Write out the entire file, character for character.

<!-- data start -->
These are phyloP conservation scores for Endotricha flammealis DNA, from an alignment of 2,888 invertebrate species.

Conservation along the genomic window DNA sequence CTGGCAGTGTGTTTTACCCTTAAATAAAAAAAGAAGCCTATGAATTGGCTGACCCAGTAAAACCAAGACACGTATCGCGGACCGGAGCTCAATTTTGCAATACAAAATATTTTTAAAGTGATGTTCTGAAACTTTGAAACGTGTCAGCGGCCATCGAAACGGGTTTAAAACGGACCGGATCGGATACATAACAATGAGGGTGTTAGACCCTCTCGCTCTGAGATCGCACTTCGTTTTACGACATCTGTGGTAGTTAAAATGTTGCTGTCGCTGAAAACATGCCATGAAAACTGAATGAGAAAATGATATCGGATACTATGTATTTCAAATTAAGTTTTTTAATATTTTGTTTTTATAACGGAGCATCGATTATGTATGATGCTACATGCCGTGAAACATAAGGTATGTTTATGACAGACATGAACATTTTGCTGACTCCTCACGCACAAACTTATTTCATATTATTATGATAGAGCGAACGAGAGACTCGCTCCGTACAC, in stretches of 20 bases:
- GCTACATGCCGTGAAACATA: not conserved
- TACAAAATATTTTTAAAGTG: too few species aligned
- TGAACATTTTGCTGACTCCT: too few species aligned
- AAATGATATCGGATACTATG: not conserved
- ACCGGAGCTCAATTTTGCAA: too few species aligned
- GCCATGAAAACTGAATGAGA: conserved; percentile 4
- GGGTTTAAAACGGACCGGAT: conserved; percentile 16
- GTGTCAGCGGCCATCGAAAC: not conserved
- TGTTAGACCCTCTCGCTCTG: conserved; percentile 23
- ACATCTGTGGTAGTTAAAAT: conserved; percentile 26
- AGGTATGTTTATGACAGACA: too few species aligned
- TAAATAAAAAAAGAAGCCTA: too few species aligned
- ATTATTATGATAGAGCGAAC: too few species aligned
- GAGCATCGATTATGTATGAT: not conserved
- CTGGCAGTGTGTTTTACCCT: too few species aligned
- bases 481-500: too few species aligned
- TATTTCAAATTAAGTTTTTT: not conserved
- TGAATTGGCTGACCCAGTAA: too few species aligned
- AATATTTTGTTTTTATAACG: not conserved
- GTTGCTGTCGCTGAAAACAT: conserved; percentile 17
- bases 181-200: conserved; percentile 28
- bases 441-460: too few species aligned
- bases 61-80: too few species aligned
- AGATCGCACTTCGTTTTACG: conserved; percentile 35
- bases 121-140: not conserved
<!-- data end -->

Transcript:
These are phyloP conservation scores for Endotricha flammealis DNA, from an alignment of 2,888 invertebrate species.

Conservation along the genomic window DNA sequence CTGGCAGTGTGTTTTACCCTTAAATAAAAAAAGAAGCCTATGAATTGGCTGACCCAGTAAAACCAAGACACGTATCGCGGACCGGAGCTCAATTTTGCAATACAAAATATTTTTAAAGTGATGTTCTGAAACTTTGAAACGTGTCAGCGGCCATCGAAACGGGTTTAAAACGGACCGGATCGGATACATAACAATGAGGGTGTTAGACCCTCTCGCTCTGAGATCGCACTTCGTTTTACGACATCTGTGGTAGTTAAAATGTTGCTGTCGCTGAAAACATGCCATGAAAACTGAATGAGAAAATGATATCGGATACTATGTATTTCAAATTAAGTTTTTTAATATTTTGTTTTTATAACGGAGCATCGATTATGTATGATGCTACATGCCGTGAAACATAAGGTATGTTTATGACAGACATGAACATTTTGCTGACTCCTCACGCACAAACTTATTTCATATTATTATGATAGAGCGAACGAGAGACTCGCTCCGTACAC, in stretches of 20 bases:
- GCTACATGCCGTGAAACATA: not conserved
- TACAAAATATTTTTAAAGTG: too few species aligned
- TGAACATTTTGCTGACTCCT: too few species aligned
- AAATGATATCGGATACTATG: not conserved
- ACCGGAGCTCAATTTTGCAA: too few species aligned
- GCCATGAAAACTGAATGAGA: conserved; percentile 4
- GGGTTTAAAACGGACCGGAT: conserved; percentile 16
- GTGTCAGCGGCCATCGAAAC: not conserved
- TGTTAGACCCTCTCGCTCTG: conserved; percentile 23
- ACATCTGTGGTAGTTAAAAT: conserved; percentile 26
- AGGTATGTTTATGACAGACA: too few species aligned
- TAAATAAAAAAAGAAGCCTA: too few species aligned
- ATTATTATGATAGAGCGAAC: too few species aligned
- GAGCATCGATTATGTATGAT: not conserved
- CTGGCAGTGTGTTTTACCCT: too few species aligned
- bases 481-500: too few species aligned
- TATTTCAAATTAAGTTTTTT: not conserved
- TGAATTGGCTGACCCAGTAA: too few species aligned
- AATATTTTGTTTTTATAACG: not conserved
- GTTGCTGTCGCTGAAAACAT: conserved; percentile 17
- bases 181-200: conserved; percentile 28
- bases 441-460: too few species aligned
- bases 61-80: too few species aligned
- AGATCGCACTTCGTTTTACG: conserved; percentile 35
- bases 121-140: not conserved